The following article, Illinois Business Owners Protest For State To Open Economy Amid Coronavirus Outbreak, was first published on Flag And Cross.
The coronavirus pandemic that has rocked the world this year and ground almost all economic activity in the United States to a halt is still raging forward, but that’s not stopping many individuals concerned about the imminent collapse of the economy and the uncertainty of their own economic futures, from exercising their First Amendment right to protest and ask their state governments to reopen and allow them to get back to work.
In fact, while Gov. J.B. Pritzker of Illinois was holding his daily press conference to provide updates on the coronavirus crisis in his state, protesters were holding a demonstration in the city of Springfield to end the shutdown.
Here’s more information from The Washington Examiner:
Protests outside the Illinois State Capitol drew several dozen people from around the state. Some were business owners affected by Pritzker’s stay-home order that’s been in effect since March 21.
Those orders lead to more than 700,000 Illinoisans filing for unemployment benefits since the beginning of March.
Ashley McLemore from Dixon traveled to Springfield to protest the orders and to urge the state’s economy to reopen. She said they had to close their music teaching business.
McLemore said, “The day that we closed, we had ten instructors and 85 students and about 90 percent of those students were coming for music therapy. And, yeah, we’re done. We’re officially closed.”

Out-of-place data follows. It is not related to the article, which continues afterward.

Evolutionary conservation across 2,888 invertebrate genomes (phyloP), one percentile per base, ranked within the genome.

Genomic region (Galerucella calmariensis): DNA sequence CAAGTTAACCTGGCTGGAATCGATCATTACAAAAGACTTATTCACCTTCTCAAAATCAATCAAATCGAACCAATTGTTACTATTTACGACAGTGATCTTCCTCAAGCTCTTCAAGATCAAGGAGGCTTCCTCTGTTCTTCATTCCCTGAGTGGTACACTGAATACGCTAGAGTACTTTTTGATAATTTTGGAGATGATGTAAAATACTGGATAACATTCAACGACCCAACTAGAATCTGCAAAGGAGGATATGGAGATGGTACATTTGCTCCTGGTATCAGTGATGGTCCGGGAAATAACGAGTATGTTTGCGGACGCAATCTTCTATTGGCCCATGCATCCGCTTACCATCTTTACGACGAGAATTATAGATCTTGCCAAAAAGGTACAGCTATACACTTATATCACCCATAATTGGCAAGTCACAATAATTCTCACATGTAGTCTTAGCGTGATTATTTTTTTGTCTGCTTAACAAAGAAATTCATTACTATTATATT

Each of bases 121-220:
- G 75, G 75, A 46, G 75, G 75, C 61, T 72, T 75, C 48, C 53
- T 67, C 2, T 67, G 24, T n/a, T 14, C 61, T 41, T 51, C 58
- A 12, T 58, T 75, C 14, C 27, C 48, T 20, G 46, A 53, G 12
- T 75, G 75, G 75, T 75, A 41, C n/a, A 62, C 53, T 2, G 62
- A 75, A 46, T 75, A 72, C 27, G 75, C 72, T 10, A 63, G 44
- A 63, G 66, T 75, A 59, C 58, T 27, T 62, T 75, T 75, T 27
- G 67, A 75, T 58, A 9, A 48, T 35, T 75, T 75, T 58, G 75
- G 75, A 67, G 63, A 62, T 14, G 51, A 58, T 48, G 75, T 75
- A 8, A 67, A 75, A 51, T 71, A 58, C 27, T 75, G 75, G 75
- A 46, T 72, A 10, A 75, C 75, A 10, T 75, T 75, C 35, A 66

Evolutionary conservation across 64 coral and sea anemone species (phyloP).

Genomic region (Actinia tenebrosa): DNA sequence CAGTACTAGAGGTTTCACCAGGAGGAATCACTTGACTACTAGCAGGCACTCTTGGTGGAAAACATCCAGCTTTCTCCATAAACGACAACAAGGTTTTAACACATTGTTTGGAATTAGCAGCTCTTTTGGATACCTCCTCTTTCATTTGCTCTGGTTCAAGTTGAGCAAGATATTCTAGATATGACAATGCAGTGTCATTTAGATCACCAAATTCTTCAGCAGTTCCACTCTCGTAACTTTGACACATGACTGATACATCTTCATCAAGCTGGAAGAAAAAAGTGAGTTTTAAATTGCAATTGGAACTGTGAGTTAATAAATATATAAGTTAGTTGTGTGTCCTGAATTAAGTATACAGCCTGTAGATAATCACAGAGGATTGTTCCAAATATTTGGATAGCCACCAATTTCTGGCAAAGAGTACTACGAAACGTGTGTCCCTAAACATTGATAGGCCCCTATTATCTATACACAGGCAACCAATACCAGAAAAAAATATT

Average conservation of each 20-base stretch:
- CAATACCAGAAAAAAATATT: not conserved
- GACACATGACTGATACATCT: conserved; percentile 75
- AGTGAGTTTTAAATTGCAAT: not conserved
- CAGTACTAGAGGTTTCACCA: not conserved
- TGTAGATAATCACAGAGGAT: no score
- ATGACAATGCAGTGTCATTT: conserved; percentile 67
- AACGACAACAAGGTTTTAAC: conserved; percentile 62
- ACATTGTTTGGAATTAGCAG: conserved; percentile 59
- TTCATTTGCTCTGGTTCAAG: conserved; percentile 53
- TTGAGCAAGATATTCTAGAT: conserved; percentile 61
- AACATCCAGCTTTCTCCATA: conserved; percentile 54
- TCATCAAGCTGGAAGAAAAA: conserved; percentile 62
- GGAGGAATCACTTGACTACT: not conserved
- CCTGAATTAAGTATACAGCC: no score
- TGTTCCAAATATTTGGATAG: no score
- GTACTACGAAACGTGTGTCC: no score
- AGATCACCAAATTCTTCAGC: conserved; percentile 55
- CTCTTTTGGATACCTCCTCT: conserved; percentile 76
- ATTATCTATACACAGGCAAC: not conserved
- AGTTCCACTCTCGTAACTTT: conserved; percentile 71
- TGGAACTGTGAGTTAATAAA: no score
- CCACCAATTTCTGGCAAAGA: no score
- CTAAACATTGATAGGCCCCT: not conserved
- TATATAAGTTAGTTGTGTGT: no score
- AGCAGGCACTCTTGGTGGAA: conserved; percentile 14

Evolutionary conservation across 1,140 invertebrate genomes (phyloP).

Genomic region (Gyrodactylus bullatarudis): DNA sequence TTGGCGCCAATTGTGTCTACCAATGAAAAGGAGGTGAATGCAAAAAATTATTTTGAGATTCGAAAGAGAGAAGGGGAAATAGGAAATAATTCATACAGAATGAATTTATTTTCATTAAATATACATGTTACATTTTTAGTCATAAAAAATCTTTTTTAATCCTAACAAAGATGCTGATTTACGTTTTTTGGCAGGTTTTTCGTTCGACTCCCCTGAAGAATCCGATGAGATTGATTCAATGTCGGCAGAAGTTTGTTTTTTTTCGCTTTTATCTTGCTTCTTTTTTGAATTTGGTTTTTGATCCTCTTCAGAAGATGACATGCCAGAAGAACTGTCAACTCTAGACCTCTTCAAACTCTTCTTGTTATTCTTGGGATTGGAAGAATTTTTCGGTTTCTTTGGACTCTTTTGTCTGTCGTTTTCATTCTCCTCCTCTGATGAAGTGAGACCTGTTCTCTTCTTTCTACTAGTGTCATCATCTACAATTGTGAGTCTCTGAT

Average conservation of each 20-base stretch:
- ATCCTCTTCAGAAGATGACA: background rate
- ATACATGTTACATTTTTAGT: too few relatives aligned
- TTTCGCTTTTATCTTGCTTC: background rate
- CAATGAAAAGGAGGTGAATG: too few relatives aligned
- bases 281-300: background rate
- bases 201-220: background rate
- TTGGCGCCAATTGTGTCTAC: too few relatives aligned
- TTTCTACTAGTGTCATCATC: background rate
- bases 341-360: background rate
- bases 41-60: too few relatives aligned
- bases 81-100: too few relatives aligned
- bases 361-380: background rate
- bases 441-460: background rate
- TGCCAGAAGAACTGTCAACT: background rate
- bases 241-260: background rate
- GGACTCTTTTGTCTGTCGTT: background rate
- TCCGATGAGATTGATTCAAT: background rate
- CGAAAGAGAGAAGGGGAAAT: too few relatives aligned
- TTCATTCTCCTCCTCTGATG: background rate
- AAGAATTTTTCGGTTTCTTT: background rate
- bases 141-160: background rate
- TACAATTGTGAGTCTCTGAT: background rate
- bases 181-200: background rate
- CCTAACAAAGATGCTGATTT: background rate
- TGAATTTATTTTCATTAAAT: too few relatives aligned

You will hear similar stories to those of McLemore’s all across Illinois and the rest of the country as the lockdowns continue forward, which is why so many people are calling for an end to these kind of measures so they can salvage their businesses before it’s too late.
Anna Herschberger of Douglas County owns Yoder’s Kitchen and was also present at the protest over the weekend.
“We are doing carryout, but obviously our business is down by 85 percent,” she stated. “I have 110 employees and I can only employ six at a time, so that’s really difficult.”
Herschberger said that she does qualify for some assistance from the federal government’s Paycheck Protection Program, but noted that her workers are itching to get back to work.
This is understandable. We’re all used to having to work for a living. Our jobs not only put food on the table and money in the bank, they provide us with a useful purpose. Without this feeling of purpose we tend to get bored and depressed. It’s just as much a mental health issue as it is an economic one.
As these protests pop up all over the country, governors are now putting together plans to reopen their economies and hopefully begin the long process of reintegration back to normal life.
Here’s to hoping it all goes well and we don’t have a second wave of this nightmare.
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